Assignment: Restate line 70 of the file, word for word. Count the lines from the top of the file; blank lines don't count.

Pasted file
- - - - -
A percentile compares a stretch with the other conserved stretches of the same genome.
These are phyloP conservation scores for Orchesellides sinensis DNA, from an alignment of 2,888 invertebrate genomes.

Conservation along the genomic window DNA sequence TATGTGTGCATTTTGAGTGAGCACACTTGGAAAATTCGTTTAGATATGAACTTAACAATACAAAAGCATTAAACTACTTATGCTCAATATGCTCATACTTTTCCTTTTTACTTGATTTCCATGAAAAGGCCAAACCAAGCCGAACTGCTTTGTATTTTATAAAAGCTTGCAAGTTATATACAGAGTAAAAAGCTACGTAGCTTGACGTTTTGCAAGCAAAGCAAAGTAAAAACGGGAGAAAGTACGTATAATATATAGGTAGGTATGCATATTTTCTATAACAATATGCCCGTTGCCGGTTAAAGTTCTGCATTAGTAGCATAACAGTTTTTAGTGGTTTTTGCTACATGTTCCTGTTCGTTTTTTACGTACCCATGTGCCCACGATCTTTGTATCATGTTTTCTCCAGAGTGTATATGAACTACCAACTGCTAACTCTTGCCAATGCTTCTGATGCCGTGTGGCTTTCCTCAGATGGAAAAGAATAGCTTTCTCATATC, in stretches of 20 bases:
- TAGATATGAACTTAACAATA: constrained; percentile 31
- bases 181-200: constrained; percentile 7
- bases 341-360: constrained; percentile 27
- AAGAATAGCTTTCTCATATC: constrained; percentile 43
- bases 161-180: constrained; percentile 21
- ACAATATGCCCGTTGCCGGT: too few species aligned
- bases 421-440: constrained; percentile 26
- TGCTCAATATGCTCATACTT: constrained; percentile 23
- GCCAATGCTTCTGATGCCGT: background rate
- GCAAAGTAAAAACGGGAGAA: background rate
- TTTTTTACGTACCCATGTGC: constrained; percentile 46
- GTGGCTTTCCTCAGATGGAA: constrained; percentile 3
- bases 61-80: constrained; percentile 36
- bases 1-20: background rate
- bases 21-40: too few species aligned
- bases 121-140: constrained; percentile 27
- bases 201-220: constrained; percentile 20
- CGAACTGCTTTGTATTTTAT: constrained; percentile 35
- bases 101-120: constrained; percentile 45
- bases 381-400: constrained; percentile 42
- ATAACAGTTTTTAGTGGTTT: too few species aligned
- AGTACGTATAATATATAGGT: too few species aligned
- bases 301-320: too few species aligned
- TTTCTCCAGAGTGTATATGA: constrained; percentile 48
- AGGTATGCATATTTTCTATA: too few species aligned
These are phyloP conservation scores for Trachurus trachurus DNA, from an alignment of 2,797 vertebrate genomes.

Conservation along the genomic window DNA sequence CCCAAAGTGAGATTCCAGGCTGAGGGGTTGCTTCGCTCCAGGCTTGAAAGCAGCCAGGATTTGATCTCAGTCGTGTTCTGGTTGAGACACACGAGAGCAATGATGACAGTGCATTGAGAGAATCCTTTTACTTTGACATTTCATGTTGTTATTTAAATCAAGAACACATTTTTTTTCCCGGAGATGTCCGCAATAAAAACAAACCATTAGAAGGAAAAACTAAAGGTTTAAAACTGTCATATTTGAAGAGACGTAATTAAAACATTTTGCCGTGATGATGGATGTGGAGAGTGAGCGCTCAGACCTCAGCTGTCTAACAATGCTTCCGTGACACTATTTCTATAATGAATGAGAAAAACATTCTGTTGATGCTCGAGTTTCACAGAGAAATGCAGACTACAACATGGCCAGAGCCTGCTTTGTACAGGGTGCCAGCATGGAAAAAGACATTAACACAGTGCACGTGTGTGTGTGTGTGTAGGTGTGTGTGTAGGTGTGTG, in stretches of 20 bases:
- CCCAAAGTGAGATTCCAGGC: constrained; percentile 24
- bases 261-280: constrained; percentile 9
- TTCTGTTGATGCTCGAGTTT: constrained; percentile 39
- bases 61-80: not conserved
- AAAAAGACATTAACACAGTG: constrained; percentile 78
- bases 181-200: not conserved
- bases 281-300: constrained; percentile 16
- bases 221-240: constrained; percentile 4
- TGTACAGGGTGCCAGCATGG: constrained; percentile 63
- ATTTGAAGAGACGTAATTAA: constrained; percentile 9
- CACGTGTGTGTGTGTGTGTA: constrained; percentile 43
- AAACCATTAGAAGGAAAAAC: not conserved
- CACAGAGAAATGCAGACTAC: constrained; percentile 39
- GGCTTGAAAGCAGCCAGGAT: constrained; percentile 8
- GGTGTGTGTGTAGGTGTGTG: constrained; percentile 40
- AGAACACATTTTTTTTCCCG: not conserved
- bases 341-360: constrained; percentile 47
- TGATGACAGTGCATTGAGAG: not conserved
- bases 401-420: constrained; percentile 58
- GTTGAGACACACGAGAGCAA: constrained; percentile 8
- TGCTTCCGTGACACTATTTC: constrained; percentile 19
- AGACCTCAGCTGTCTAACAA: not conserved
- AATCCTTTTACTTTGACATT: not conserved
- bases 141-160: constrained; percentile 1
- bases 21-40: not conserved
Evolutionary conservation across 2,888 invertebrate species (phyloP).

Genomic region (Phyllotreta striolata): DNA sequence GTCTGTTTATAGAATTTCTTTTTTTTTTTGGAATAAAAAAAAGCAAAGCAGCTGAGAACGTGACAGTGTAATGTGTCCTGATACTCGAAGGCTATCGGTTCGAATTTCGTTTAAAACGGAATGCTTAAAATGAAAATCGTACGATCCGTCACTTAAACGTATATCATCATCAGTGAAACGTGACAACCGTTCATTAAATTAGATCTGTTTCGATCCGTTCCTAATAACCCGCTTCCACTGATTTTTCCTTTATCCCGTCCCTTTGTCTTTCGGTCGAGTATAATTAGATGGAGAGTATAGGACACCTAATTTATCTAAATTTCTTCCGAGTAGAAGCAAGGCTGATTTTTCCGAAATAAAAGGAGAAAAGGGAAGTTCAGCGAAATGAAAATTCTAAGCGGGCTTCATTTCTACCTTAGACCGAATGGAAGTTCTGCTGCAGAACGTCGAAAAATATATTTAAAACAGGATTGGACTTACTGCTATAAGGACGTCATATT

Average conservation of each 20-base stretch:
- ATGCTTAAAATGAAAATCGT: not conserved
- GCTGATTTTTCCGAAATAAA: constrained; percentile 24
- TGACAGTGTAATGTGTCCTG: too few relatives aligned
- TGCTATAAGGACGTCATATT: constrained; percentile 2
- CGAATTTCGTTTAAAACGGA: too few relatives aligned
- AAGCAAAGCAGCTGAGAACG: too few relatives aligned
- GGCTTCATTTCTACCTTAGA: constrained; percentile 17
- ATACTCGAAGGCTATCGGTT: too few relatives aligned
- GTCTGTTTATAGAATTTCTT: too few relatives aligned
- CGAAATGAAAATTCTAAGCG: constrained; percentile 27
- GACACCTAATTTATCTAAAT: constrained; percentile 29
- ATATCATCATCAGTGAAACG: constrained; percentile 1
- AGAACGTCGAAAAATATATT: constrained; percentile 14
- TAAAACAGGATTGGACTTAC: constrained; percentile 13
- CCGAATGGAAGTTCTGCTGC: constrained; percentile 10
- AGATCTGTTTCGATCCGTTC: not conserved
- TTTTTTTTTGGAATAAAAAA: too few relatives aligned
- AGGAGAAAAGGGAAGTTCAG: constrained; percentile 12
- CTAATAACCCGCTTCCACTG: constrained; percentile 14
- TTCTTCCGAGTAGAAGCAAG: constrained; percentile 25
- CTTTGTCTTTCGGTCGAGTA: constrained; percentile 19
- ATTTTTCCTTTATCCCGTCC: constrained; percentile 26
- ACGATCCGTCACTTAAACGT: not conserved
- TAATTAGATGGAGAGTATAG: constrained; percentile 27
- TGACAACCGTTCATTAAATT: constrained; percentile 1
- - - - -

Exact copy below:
- ATATCATCATCAGTGAAACG: constrained; percentile 1